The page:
Head baker Leona Williamson says she can tell the difference among the flours that she purchases from each individual supplier. This can create a problem for her, because she has to adapt each batch to that particular kind of flour.

Organic Works has grown to include five full-time and six part-time employees. Each afternoon, Cuddy and staff make up the production sheet for the following day (it’s still done the old-fashioned way, with paper and a clip board) and an employee begins batching at 5 a.m. the next day. The bake staff arrive by 7 a.m.

Gluten-free products, which make up “around 60 per cent, if not more” of the total output, are made first, followed by the organic and finally non-organic goods, which are made for the coffee shop chain. This is to avoid cross-contamination among the three different product lines, Cuddy explains.

Launching the retail side of the operation is proving harder than the wholesale side, however. Currently, sales are handled out of the front of the store, which is still a work-in-progress. While some days are extremely busy, others are “totally flat.” And being solo manager, as well as head buyer-estimator-salesperson, means Cuddy is spreading himself thin when it comes to looking after the front and back ends of the business. Eventually, he hopes the retail front end will sell not only his own products, but organic goods produced by other small companies in the area.

Along with the increasing word-of mouth referrals, mainly among organic food devotees, Cuddy says the most important vehicle for promoting his business and developing new wholesale customers has been larger food trade shows, especially those with an organic focus. He started his first print advertising placements in January, and he expects to increase his advertising budget later in the year.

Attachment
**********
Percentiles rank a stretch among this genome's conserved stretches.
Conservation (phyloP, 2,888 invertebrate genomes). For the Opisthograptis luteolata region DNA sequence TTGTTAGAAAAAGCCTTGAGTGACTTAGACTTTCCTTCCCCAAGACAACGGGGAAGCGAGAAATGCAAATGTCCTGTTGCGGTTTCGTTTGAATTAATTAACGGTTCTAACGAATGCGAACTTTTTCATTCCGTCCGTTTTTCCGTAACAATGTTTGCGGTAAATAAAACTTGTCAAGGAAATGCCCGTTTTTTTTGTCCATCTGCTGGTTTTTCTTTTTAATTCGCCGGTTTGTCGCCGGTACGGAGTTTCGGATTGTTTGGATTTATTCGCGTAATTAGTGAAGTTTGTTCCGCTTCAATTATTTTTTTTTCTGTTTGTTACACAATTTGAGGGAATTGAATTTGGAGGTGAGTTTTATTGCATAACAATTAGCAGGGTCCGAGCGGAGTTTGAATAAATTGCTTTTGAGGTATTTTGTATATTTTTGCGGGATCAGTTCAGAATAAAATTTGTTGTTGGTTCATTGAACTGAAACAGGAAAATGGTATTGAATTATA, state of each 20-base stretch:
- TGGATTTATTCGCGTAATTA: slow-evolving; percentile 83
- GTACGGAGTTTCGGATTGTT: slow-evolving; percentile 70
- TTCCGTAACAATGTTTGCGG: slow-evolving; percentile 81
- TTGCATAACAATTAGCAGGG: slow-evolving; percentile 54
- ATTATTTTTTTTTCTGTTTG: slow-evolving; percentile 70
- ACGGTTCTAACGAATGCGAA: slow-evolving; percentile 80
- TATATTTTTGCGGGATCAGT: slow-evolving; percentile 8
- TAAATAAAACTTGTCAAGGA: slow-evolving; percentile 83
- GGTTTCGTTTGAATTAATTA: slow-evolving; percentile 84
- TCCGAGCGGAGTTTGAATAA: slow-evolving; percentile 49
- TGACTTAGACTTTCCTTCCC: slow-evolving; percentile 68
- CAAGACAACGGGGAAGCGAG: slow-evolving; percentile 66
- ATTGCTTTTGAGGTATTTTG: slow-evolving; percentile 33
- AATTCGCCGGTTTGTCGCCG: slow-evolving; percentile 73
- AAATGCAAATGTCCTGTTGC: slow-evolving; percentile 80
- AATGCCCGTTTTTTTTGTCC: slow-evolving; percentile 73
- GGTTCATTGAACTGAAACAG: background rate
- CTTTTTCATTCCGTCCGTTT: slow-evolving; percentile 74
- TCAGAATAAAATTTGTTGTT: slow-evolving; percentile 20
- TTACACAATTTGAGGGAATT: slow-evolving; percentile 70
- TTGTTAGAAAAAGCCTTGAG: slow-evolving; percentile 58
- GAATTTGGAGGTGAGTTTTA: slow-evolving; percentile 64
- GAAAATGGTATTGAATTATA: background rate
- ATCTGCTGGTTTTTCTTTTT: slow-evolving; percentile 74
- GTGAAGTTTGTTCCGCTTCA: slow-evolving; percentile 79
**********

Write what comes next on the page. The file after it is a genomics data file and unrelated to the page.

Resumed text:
While the initial success of Organic Works Bakery looks encouraging, two questions that come to mind are how long the marketplace can sustain the growth of organic or gluten-free baked goods, and whether there might be too many players now entering what is quite clearly a niche market.

Cuddy answers that customers with celiac disease, a condition that makes them unable to digest the gluten in wheat products, need gluten-free products. Gluten-free baked goods are becoming popular because more people are learning that celiac disease can be managed successfully if wheat products are removed from the diet.

“I don’t think we are carving up an already small niche. We are actually growing the niche – it’s not growing exponentially, but it is expanding,” he says.

Besides the breads, Cuddy’s gluten-free line includes cookies, a delicious raisin-cinnamon loaf, scones, cookies and brown rice buns. All of Organic Works’ specialty products are vegan,
as well as lactose-, nut- and peanut oil-free.

And what future growth might be in store for this humble bakery in London? The fact that Cuddy’s wholesale base has grown from one store to more than four dozen in just two years suggests that the niche for his gluten-free and organic baked goods still has a lot of growth potential.

“The key is to understand your niche. If it starts to look like the pie is getting cut up into too many smaller slices, you have to be able to provide a product which is different enough that it stands out in the crowd,” Cuddy says. / BJ

Cameron Johnston is a freelance writer with an extensive background writing about the food industry. He lives in London, Ont. E-mail him at

Print this page


Stories continue below


Leave a Reply

Your email address will not be published. Required fields are marked *